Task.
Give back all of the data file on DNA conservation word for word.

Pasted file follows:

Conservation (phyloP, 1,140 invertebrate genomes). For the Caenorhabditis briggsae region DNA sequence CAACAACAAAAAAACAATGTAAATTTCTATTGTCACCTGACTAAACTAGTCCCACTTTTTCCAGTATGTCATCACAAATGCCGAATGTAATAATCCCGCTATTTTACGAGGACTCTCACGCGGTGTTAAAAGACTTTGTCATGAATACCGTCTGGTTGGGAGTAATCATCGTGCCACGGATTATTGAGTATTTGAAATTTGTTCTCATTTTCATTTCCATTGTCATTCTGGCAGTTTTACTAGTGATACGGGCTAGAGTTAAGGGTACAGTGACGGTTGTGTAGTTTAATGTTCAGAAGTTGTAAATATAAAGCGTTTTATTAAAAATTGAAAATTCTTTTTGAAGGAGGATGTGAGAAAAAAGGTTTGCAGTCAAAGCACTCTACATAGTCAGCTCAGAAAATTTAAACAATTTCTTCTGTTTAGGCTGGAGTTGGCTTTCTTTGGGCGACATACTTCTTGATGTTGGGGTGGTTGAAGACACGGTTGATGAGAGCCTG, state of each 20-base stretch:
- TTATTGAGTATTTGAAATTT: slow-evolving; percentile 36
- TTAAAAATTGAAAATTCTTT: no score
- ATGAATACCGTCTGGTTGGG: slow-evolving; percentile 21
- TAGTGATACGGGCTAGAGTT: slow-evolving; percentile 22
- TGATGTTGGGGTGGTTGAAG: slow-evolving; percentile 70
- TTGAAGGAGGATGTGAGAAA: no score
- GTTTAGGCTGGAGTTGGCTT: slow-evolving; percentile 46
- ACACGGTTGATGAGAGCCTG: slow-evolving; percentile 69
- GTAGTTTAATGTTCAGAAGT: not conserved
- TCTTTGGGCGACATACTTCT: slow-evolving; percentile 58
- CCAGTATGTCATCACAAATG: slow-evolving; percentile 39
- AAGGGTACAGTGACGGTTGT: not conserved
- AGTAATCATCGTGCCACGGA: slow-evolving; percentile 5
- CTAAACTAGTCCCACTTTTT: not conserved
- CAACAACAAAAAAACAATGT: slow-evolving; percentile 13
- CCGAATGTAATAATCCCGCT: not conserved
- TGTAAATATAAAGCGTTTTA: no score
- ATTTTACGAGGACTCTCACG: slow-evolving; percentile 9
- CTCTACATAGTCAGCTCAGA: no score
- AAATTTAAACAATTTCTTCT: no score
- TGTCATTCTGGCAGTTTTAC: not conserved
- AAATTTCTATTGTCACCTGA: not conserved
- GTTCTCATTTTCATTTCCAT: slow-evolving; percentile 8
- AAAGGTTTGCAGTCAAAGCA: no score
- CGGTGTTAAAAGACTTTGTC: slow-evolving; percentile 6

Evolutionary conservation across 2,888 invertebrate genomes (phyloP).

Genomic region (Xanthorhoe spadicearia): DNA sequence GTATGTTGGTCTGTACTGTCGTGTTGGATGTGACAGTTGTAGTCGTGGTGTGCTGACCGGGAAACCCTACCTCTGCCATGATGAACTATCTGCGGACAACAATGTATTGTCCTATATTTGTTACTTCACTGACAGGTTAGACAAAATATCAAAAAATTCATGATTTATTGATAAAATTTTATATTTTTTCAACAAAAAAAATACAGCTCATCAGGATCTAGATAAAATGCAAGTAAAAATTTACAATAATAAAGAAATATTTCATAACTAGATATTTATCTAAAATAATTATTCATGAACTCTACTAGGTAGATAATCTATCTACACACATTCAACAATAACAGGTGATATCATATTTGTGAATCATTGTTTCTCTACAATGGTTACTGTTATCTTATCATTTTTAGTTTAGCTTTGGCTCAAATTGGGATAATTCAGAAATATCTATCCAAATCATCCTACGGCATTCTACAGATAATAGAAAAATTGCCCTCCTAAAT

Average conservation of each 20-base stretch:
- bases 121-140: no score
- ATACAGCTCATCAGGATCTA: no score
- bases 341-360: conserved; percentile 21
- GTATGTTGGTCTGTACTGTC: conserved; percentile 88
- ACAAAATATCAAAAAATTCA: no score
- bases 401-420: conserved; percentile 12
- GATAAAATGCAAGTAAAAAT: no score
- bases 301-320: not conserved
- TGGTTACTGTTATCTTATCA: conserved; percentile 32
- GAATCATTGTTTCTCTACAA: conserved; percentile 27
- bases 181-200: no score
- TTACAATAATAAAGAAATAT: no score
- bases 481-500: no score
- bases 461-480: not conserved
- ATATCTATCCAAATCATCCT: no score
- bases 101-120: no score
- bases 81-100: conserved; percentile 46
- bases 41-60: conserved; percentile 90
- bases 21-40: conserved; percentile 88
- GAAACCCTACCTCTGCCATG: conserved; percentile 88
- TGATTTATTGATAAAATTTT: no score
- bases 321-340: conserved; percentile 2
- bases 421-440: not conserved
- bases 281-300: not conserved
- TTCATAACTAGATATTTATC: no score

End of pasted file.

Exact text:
Conservation (phyloP, 1,140 invertebrate genomes). For the Caenorhabditis briggsae region DNA sequence CAACAACAAAAAAACAATGTAAATTTCTATTGTCACCTGACTAAACTAGTCCCACTTTTTCCAGTATGTCATCACAAATGCCGAATGTAATAATCCCGCTATTTTACGAGGACTCTCACGCGGTGTTAAAAGACTTTGTCATGAATACCGTCTGGTTGGGAGTAATCATCGTGCCACGGATTATTGAGTATTTGAAATTTGTTCTCATTTTCATTTCCATTGTCATTCTGGCAGTTTTACTAGTGATACGGGCTAGAGTTAAGGGTACAGTGACGGTTGTGTAGTTTAATGTTCAGAAGTTGTAAATATAAAGCGTTTTATTAAAAATTGAAAATTCTTTTTGAAGGAGGATGTGAGAAAAAAGGTTTGCAGTCAAAGCACTCTACATAGTCAGCTCAGAAAATTTAAACAATTTCTTCTGTTTAGGCTGGAGTTGGCTTTCTTTGGGCGACATACTTCTTGATGTTGGGGTGGTTGAAGACACGGTTGATGAGAGCCTG, state of each 20-base stretch:
- TTATTGAGTATTTGAAATTT: slow-evolving; percentile 36
- TTAAAAATTGAAAATTCTTT: no score
- ATGAATACCGTCTGGTTGGG: slow-evolving; percentile 21
- TAGTGATACGGGCTAGAGTT: slow-evolving; percentile 22
- TGATGTTGGGGTGGTTGAAG: slow-evolving; percentile 70
- TTGAAGGAGGATGTGAGAAA: no score
- GTTTAGGCTGGAGTTGGCTT: slow-evolving; percentile 46
- ACACGGTTGATGAGAGCCTG: slow-evolving; percentile 69
- GTAGTTTAATGTTCAGAAGT: not conserved
- TCTTTGGGCGACATACTTCT: slow-evolving; percentile 58
- CCAGTATGTCATCACAAATG: slow-evolving; percentile 39
- AAGGGTACAGTGACGGTTGT: not conserved
- AGTAATCATCGTGCCACGGA: slow-evolving; percentile 5
- CTAAACTAGTCCCACTTTTT: not conserved
- CAACAACAAAAAAACAATGT: slow-evolving; percentile 13
- CCGAATGTAATAATCCCGCT: not conserved
- TGTAAATATAAAGCGTTTTA: no score
- ATTTTACGAGGACTCTCACG: slow-evolving; percentile 9
- CTCTACATAGTCAGCTCAGA: no score
- AAATTTAAACAATTTCTTCT: no score
- TGTCATTCTGGCAGTTTTAC: not conserved
- AAATTTCTATTGTCACCTGA: not conserved
- GTTCTCATTTTCATTTCCAT: slow-evolving; percentile 8
- AAAGGTTTGCAGTCAAAGCA: no score
- CGGTGTTAAAAGACTTTGTC: slow-evolving; percentile 6

Evolutionary conservation across 2,888 invertebrate genomes (phyloP).

Genomic region (Xanthorhoe spadicearia): DNA sequence GTATGTTGGTCTGTACTGTCGTGTTGGATGTGACAGTTGTAGTCGTGGTGTGCTGACCGGGAAACCCTACCTCTGCCATGATGAACTATCTGCGGACAACAATGTATTGTCCTATATTTGTTACTTCACTGACAGGTTAGACAAAATATCAAAAAATTCATGATTTATTGATAAAATTTTATATTTTTTCAACAAAAAAAATACAGCTCATCAGGATCTAGATAAAATGCAAGTAAAAATTTACAATAATAAAGAAATATTTCATAACTAGATATTTATCTAAAATAATTATTCATGAACTCTACTAGGTAGATAATCTATCTACACACATTCAACAATAACAGGTGATATCATATTTGTGAATCATTGTTTCTCTACAATGGTTACTGTTATCTTATCATTTTTAGTTTAGCTTTGGCTCAAATTGGGATAATTCAGAAATATCTATCCAAATCATCCTACGGCATTCTACAGATAATAGAAAAATTGCCCTCCTAAAT

Average conservation of each 20-base stretch:
- bases 121-140: no score
- ATACAGCTCATCAGGATCTA: no score
- bases 341-360: conserved; percentile 21
- GTATGTTGGTCTGTACTGTC: conserved; percentile 88
- ACAAAATATCAAAAAATTCA: no score
- bases 401-420: conserved; percentile 12
- GATAAAATGCAAGTAAAAAT: no score
- bases 301-320: not conserved
- TGGTTACTGTTATCTTATCA: conserved; percentile 32
- GAATCATTGTTTCTCTACAA: conserved; percentile 27
- bases 181-200: no score
- TTACAATAATAAAGAAATAT: no score
- bases 481-500: no score
- bases 461-480: not conserved
- ATATCTATCCAAATCATCCT: no score
- bases 101-120: no score
- bases 81-100: conserved; percentile 46
- bases 41-60: conserved; percentile 90
- bases 21-40: conserved; percentile 88
- GAAACCCTACCTCTGCCATG: conserved; percentile 88
- TGATTTATTGATAAAATTTT: no score
- bases 321-340: conserved; percentile 2
- bases 421-440: not conserved
- bases 281-300: not conserved
- TTCATAACTAGATATTTATC: no score